Growing Generosity

It seems like an easy concept, “be more generous.” But what does that really mean? By accomplishing these small improvements, you can build your generous spirit and help improve the world around you.

Take the smallest piece (of what you love–for me dessert).  

At a birthday party. At an office meeting. At family dinner. Why does this matter? When you let go of your need to have the biggest and the best of everything, you’re releasing greed from your life. Think of it as giving away the biggest piece. The more you let go of your need to take care of yourself first, you begin to see the joy that others have and are less worried about getting what is yours. And after you’ve made taking the smallest piece into a lifestyle, try not taking anything at all. I promise, that delicious dessert gives you more lasting enjoyment when you give it to someone else.


Let others go in front of you.

You have unlimited possibilities to accomplish this goal. At the grocery store, give someone your cart. On the road, let them out first. In the buffet line, sit down until you’re in the last group. When you begin to happily and graciously let people go in front of you, it calms your desire to hurry, reduces anxiousness and gives you a small, valuable lesson in peace.


Give something of value to others.

You could save Box-Tops-For-Education for your school, you could donate your gently used items to a thrift store, you could volunteer your time at a non-profit. Each of these items provides you an opportunity to positively impact those around you and it re-focuses your mind to understanding how blessed your life is.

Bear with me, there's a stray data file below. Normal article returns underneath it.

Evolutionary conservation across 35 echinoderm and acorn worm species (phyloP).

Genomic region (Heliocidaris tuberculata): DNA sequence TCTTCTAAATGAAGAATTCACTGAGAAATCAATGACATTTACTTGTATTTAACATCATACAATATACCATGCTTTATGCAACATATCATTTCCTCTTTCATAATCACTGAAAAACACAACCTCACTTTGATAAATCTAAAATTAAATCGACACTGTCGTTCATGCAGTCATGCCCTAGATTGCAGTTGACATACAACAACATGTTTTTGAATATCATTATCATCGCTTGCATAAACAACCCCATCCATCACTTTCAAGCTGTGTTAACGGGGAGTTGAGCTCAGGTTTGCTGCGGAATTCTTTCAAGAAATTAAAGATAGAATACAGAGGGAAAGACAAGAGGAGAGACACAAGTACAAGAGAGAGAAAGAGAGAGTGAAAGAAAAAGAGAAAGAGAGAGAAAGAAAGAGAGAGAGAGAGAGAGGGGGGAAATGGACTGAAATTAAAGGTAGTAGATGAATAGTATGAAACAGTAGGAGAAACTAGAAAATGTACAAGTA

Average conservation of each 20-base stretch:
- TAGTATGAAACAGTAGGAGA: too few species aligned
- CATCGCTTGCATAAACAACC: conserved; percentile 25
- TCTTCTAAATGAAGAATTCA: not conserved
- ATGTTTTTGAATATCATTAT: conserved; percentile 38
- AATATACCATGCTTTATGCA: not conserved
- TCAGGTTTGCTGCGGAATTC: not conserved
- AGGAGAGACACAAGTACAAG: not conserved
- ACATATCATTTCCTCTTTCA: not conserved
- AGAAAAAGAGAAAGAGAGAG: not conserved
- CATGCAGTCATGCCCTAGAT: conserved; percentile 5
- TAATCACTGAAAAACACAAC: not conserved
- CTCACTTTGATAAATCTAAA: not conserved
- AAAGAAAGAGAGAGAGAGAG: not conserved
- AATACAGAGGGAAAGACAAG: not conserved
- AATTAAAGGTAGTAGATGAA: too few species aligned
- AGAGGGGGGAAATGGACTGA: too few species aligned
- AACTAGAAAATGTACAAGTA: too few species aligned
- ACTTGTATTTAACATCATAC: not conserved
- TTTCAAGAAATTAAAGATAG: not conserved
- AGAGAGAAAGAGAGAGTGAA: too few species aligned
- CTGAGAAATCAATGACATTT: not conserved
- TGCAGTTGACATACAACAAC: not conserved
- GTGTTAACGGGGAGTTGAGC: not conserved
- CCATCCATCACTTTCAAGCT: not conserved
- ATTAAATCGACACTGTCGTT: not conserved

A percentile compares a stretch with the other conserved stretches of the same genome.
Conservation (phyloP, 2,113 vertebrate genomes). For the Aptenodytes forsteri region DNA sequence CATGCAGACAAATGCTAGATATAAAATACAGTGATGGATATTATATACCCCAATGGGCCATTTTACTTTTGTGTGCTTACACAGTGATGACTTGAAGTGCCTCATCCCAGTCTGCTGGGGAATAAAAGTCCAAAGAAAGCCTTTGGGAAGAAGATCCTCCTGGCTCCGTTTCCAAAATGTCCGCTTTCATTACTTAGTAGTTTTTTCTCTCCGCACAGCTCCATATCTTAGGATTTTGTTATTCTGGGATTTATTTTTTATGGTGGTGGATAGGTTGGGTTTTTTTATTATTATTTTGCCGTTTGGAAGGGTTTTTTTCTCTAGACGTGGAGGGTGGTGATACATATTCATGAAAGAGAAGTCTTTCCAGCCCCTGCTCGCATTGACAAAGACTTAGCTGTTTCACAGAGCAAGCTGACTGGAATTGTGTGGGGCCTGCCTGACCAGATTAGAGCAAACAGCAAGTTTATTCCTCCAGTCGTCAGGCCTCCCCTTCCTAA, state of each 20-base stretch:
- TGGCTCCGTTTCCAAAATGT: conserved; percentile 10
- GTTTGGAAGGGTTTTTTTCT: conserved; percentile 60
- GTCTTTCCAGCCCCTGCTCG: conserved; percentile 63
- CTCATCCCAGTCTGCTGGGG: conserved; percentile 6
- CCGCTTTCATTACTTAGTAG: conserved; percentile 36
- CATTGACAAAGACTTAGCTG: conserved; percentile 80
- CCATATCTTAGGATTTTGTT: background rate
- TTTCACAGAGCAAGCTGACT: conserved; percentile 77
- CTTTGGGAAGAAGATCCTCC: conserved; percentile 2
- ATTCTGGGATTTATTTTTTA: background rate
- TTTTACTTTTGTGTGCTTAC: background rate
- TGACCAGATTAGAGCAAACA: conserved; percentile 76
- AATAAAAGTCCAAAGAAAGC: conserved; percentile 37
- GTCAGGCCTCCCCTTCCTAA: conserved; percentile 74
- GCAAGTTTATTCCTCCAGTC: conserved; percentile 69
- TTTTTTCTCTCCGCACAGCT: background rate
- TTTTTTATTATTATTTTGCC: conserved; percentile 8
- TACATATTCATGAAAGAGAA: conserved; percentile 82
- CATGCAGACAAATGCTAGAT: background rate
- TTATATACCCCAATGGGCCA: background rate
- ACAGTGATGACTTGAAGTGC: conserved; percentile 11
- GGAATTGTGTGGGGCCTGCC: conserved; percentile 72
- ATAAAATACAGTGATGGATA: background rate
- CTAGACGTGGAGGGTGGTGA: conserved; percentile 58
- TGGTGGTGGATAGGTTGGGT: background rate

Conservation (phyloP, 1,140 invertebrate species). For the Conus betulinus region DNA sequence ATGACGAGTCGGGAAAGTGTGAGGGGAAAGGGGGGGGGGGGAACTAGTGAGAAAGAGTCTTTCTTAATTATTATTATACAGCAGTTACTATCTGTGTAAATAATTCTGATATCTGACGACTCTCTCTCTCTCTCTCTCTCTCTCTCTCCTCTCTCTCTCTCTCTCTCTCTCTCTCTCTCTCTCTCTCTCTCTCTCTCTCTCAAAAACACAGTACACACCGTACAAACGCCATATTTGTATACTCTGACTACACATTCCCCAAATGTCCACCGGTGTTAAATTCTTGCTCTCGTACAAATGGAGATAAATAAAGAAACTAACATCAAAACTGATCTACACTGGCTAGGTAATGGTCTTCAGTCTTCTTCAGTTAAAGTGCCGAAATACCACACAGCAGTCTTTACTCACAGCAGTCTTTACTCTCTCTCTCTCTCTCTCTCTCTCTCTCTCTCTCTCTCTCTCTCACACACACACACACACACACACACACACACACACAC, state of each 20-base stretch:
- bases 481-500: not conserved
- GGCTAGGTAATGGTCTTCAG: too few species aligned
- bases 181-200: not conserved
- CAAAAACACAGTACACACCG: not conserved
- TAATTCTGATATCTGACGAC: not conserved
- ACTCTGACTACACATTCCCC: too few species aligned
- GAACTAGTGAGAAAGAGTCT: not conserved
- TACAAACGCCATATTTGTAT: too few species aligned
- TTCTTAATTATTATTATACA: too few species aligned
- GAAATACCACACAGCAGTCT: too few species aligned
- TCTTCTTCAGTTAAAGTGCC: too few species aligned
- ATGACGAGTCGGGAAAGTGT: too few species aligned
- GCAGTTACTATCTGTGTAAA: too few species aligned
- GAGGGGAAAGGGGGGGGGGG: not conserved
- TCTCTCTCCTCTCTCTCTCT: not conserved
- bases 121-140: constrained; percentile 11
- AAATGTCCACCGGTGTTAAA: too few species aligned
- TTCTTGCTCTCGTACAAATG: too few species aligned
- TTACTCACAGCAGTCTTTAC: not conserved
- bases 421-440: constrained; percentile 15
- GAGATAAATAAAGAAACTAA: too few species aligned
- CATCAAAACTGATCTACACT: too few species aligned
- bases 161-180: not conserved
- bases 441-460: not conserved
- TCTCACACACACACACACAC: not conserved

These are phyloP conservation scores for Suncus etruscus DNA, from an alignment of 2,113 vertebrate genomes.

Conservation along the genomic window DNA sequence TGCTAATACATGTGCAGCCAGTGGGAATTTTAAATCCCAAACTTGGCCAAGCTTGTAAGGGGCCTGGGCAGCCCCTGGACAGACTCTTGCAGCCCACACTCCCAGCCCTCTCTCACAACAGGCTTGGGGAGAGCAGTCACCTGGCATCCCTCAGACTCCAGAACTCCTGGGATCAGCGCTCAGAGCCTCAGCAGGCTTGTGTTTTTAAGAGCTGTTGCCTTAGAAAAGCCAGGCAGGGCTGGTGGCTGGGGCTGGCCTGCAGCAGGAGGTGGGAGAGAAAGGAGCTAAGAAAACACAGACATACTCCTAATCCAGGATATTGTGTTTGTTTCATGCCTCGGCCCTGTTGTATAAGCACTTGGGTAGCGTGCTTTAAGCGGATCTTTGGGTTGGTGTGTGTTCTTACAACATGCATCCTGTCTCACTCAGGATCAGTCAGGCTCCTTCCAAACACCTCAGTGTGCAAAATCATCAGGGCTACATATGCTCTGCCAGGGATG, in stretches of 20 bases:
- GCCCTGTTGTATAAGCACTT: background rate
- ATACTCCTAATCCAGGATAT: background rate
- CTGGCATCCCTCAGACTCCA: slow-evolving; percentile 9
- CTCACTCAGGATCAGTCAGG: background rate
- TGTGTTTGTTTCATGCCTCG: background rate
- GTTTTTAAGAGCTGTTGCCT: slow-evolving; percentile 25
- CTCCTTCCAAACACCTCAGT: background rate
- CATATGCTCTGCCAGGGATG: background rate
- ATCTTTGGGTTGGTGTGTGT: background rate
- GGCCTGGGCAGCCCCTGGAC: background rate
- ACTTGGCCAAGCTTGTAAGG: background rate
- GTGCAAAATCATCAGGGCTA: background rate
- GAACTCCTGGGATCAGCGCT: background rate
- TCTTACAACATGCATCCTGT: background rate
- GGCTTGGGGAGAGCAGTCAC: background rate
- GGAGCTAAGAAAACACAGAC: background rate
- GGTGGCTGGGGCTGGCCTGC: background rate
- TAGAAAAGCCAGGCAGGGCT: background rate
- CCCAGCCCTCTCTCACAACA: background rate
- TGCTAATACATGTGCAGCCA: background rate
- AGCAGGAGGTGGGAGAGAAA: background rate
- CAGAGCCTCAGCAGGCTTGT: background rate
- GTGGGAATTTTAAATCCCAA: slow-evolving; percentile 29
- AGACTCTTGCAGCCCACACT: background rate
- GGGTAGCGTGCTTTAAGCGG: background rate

Recognize the smaller voice.

Be quiet. Be still. Be content. When you take time to listen, you begin to understand the value of everything around you. And you begin to allow the smaller voices find their power–helping you to discover new, creative solutions.


Admit when you’re not right.

There was a small problem at work today and it was our fault. Luckily, it was an easy fix, but I made sure to apologize for our oversight. And guess what, it made me feel better too. It’s important for you to admit when you’re wrong because it begins to break down barriers and form stronger relationships.


Step outside your comfort zone.

Participate in a mission trip, meet new people, take the city bus. Put yourself out there because you need to remember what it feels like to be uncomfortable. Because once you remember this, you also remember the gratitude washing over you when you begin to belong in your new comfort zone. And then you understand how to give others this same generosity.


Realize what you can live without.

Recently, I had to make a sacrifice at work. For me, it was an inconvenience, but for the person, it made a world of difference. The person that I helped doesn’t even know what I’ve done to help them, and that’s perfectly OK. Because in the end, my generosity will make things better for everyone and I know I don’t need the credit or what I gave away. When you look at your life with an outside perspective, what do you really need and what is your generous spirit able to share with others?


Leave a Reply

Fill in your details below or click an icon to log in: Logo

You are commenting using your account. Log Out /  Change )

Facebook photo

You are commenting using your Facebook account. Log Out /  Change )

Connecting to %s